One of those movies I think about all the time. Equal parts gut wrenching and gut busting, this is one of those movies that just sticks with you after you watch it. Alberto Sordi is, in my opinion, at his best when he's balancing drama and comedy in equal measure, instead of only relying on silliness and slapstick, and along with his work with Fellini, Mafioso has to be one of the prime examples of his mastery of the balance of humor with tragedy. This also functions excellently as a send up and critique of macho Sicilian culture, adding yet another level to this remarkable film.
Bong Joon-ho's filmography beyond the Best Picture winning Parasite is teeming with great movies ready to be seen by a wider audience, and Mother is one such film. Intriguing, surprising, and full of twists, this noir-esque story of a mother turned unlikely detective is anchored by a great performance by Kim Hye-ja.
This is a darker take on the story of Pinocchio, though looking back at the original Disney animated movie, it's a pretty dark story to start. Setting the story in fascist Italy allows for some very interesting political commentary, an unexpected but very welcome surprise in a children's fairy tale.
Way too long, and, bizarrely, the story of the fall of the Gucci brand is emphasized more than the cold blooded murder of a real life person, but Lady Gaga is very fun, the only campy part of this surprisingly dour film.
Really fascinating story about social media and influencer culture, one of the first movies to actually capture the new phenomenon of the Instagram celebrity with depth and consideration.
Martin McDonagh is back on form with this black comedy about friendship, aging, and artistic legacy. Channeling Samuel Beckett, The Banshees of Inisherin is absurd like Waiting for Godot, but with effective tragedy emphasized towards the film's end.
One of the best films of the year. Leyla Bouzid is proving to be one of the best filmmakers working right now, with her great debut As I Open My Eyes being followed up by the even better Tale of Love and Desire. Romantic, sensual, and sexy, this deserves to be a new classic of sexual exploration and discovery.
Luis Buñuel's filmography is filled with masterworks, but for my money Belle de Jour is his very best. Containing thoughtful Marxist themes and feminist critique and analysis, along with surreal images and a thrilly and sexy story, this character study encapsulates what made Buñuel so special.
Unsurprisingly, the legendary Jeanne Moreau gives the standout performance in Elevator to the Gallows as the surprisingly sympathetic femme fatale, but everyone and everything is in top form in Louis Malle's impressive feature film debut. Like his French New Wave contemporaries, Malle knew exactly what made American film noir so great, and he impeccably replicates that magic while bringing his own movement's innovations and style.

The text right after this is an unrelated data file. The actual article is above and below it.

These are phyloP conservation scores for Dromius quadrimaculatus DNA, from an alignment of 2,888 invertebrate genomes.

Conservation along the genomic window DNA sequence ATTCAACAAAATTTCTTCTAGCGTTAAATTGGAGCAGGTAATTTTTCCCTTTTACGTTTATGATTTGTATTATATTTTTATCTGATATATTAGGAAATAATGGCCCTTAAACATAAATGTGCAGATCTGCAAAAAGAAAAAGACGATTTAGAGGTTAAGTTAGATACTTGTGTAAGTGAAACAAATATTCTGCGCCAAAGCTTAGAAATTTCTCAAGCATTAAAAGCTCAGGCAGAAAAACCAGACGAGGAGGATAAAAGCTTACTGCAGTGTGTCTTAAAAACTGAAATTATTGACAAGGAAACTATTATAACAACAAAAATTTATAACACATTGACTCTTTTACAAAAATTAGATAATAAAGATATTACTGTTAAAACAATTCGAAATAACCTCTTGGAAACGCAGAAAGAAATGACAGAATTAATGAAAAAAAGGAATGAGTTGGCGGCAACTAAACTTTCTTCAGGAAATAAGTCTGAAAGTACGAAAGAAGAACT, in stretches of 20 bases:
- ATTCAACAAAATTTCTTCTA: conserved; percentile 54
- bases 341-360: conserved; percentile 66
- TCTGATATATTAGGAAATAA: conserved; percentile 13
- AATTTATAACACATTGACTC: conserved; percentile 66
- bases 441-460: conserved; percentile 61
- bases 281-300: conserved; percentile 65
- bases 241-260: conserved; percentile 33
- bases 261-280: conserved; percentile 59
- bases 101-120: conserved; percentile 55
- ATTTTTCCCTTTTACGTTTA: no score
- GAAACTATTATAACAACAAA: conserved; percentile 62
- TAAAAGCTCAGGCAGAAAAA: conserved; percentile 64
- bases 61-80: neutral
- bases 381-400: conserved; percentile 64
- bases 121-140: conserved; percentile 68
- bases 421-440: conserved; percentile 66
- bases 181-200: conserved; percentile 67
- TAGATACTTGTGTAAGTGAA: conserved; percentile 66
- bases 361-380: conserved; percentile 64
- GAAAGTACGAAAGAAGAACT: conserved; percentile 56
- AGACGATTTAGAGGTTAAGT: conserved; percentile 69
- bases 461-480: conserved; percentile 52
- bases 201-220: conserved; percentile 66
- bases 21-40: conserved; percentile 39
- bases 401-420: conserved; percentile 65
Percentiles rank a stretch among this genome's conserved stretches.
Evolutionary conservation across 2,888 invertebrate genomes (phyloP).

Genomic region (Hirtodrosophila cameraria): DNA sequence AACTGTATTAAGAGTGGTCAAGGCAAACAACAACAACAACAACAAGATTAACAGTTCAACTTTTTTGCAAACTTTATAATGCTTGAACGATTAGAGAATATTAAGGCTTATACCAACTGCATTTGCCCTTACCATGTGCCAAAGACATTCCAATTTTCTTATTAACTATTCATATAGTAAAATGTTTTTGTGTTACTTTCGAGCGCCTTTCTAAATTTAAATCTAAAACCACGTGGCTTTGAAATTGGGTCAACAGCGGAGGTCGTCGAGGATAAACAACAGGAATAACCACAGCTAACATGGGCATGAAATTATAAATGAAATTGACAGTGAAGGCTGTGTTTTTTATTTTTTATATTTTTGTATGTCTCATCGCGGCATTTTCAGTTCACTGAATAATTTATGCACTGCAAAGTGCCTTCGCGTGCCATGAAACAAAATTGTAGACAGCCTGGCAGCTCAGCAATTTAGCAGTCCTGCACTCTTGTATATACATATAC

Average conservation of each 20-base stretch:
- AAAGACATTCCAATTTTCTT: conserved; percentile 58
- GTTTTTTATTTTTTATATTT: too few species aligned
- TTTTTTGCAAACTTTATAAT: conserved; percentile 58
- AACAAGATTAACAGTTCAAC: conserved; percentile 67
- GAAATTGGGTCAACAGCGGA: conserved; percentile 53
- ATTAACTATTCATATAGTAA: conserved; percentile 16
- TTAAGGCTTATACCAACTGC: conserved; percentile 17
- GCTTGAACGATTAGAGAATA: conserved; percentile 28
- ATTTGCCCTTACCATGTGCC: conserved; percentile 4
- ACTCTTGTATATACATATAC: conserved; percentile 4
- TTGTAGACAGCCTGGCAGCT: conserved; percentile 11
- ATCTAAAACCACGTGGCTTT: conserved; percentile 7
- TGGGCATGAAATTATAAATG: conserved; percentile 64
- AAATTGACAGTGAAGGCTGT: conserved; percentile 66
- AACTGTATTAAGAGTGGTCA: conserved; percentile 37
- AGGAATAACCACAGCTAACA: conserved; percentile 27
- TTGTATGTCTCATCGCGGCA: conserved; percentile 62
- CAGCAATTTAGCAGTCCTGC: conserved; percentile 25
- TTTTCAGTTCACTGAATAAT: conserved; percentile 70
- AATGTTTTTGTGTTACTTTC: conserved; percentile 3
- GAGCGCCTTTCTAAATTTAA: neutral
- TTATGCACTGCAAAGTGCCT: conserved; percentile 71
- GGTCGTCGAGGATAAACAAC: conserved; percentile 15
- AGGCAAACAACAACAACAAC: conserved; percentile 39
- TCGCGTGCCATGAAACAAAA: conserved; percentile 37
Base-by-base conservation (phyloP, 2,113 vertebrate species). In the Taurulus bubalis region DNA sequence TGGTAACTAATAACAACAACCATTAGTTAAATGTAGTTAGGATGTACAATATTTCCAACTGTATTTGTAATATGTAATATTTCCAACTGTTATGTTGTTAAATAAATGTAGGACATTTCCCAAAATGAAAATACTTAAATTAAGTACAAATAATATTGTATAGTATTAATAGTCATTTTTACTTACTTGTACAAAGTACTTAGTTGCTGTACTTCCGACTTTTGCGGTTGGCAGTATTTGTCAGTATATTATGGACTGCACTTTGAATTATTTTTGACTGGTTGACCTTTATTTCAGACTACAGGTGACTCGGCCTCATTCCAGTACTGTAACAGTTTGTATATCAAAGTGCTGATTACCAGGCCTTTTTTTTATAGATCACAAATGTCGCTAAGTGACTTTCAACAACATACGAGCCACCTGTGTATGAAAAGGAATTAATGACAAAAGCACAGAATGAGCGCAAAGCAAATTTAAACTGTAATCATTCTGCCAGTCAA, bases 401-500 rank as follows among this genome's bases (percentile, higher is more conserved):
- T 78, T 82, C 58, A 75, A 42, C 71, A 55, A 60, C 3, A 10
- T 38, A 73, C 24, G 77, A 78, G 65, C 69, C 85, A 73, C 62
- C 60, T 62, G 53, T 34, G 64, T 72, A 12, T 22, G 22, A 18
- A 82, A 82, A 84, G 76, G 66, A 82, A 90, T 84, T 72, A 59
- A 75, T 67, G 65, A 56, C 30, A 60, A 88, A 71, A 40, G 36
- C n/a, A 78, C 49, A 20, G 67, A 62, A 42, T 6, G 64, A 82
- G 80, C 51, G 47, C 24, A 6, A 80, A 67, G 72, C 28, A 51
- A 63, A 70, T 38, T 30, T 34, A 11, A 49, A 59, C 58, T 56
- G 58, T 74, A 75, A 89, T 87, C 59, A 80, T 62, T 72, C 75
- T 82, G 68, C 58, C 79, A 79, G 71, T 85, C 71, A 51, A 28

Ripped my heart out and stomped on it, then gently placed it back in my chest. Truly an astounding work of adaptation, also particularly compelling having just read Lady Chatterley's Lover, an infamous novel that was inspired by the E.M. Forster's manuscript for Maurice, which was unpublished for decades. One of Merchant-Ivory's finest achievements, cementing their status as icons of queer cinema.
Kerry Fox, Christopher Eccleston, and Ewan McGregor (in his first leading role!) all give excellent performances, especially Eccleston, as his mild-mannered accountant descends into violent madness, but the film overall never seems to completely find its footing. Lots of good ideas, but half-baked and shoddily executed.
Wow! An epic and ornate story of Beijing opera and Chinese history during the 20th century. Queer cinema icon Leslie Cheung is fabulous as the tragic hero of the film, and it's devastating and magnetic to watch the rise and fall of Cheung's character, along with his stage brother and unrequited love.
It's interesting to see where Miloš Forman's career went after he left Czechoslovakia for the United States, because his most famous works, like Amadeus and One Flew Over The Cuckoo's Nest, have such a different style than his earlier work, being much more bombastic. Personally, I love his earlier threadbare 60s style, and the excruciatingly relatable characters of Black Peter, a film that forcibly transports oneself back to the awkwardness of high school and the accompanying difficulty of entering adulthood.
My favorite Buñuel movie, part of an impeccable run of films he made in the 1960s and 1970s. Diary of a Chambermaid is an excellent adaptation of an equally delightfully subversive and radical novel, bringing Buñuel's own spin to the story, focusing on some of the darker parts of the novel. Jeanne Moreau is radiant as ever, and Michel Piccoli makes for a great bumbling and ridiculous aristocratic lecher.
Peter Lorre gives one of the most iconic performances in all of cinema, in one of the very best films in all of cinema. It's a film that, even if its deeply impressive reputation, still astonishes on each rewatch, getting better and better. It's also especially interesting when looking at Fritz Lang's later career as a pioneer of noir, as M is the ultimate proto-noir.